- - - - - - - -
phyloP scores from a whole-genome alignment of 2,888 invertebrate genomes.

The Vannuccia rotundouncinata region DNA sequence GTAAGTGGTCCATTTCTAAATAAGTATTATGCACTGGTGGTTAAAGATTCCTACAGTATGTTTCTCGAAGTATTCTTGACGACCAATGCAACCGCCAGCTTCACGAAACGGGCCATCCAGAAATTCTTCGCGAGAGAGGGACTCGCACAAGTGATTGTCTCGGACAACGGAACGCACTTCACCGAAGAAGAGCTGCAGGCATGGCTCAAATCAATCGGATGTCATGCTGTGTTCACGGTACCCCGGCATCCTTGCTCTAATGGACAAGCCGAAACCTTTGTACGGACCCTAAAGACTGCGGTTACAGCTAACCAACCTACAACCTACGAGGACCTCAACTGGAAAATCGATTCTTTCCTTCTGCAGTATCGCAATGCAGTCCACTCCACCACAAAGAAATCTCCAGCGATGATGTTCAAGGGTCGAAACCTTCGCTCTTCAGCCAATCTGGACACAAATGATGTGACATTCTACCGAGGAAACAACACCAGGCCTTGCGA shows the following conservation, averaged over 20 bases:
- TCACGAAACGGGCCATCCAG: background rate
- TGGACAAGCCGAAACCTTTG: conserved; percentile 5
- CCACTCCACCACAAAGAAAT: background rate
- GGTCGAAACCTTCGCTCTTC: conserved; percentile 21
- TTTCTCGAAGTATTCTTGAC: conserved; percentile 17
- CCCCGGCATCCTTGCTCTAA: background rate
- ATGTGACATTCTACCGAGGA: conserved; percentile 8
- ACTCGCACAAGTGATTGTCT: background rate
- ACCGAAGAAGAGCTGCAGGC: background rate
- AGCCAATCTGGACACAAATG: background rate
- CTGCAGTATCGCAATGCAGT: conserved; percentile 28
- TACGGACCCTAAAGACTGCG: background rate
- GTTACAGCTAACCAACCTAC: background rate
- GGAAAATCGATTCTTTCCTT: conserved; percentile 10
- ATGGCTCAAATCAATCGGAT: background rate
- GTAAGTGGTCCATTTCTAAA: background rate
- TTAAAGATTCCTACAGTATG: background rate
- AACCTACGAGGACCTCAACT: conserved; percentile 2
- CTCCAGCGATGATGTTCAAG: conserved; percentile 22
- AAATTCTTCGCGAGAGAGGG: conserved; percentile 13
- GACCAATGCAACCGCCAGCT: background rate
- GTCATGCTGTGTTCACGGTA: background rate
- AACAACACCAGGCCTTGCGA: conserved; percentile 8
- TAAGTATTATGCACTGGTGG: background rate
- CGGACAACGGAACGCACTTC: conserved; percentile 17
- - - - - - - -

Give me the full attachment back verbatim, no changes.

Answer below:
phyloP scores from a whole-genome alignment of 2,888 invertebrate genomes.

The Vannuccia rotundouncinata region DNA sequence GTAAGTGGTCCATTTCTAAATAAGTATTATGCACTGGTGGTTAAAGATTCCTACAGTATGTTTCTCGAAGTATTCTTGACGACCAATGCAACCGCCAGCTTCACGAAACGGGCCATCCAGAAATTCTTCGCGAGAGAGGGACTCGCACAAGTGATTGTCTCGGACAACGGAACGCACTTCACCGAAGAAGAGCTGCAGGCATGGCTCAAATCAATCGGATGTCATGCTGTGTTCACGGTACCCCGGCATCCTTGCTCTAATGGACAAGCCGAAACCTTTGTACGGACCCTAAAGACTGCGGTTACAGCTAACCAACCTACAACCTACGAGGACCTCAACTGGAAAATCGATTCTTTCCTTCTGCAGTATCGCAATGCAGTCCACTCCACCACAAAGAAATCTCCAGCGATGATGTTCAAGGGTCGAAACCTTCGCTCTTCAGCCAATCTGGACACAAATGATGTGACATTCTACCGAGGAAACAACACCAGGCCTTGCGA shows the following conservation, averaged over 20 bases:
- TCACGAAACGGGCCATCCAG: background rate
- TGGACAAGCCGAAACCTTTG: conserved; percentile 5
- CCACTCCACCACAAAGAAAT: background rate
- GGTCGAAACCTTCGCTCTTC: conserved; percentile 21
- TTTCTCGAAGTATTCTTGAC: conserved; percentile 17
- CCCCGGCATCCTTGCTCTAA: background rate
- ATGTGACATTCTACCGAGGA: conserved; percentile 8
- ACTCGCACAAGTGATTGTCT: background rate
- ACCGAAGAAGAGCTGCAGGC: background rate
- AGCCAATCTGGACACAAATG: background rate
- CTGCAGTATCGCAATGCAGT: conserved; percentile 28
- TACGGACCCTAAAGACTGCG: background rate
- GTTACAGCTAACCAACCTAC: background rate
- GGAAAATCGATTCTTTCCTT: conserved; percentile 10
- ATGGCTCAAATCAATCGGAT: background rate
- GTAAGTGGTCCATTTCTAAA: background rate
- TTAAAGATTCCTACAGTATG: background rate
- AACCTACGAGGACCTCAACT: conserved; percentile 2
- CTCCAGCGATGATGTTCAAG: conserved; percentile 22
- AAATTCTTCGCGAGAGAGGG: conserved; percentile 13
- GACCAATGCAACCGCCAGCT: background rate
- GTCATGCTGTGTTCACGGTA: background rate
- AACAACACCAGGCCTTGCGA: conserved; percentile 8
- TAAGTATTATGCACTGGTGG: background rate
- CGGACAACGGAACGCACTTC: conserved; percentile 17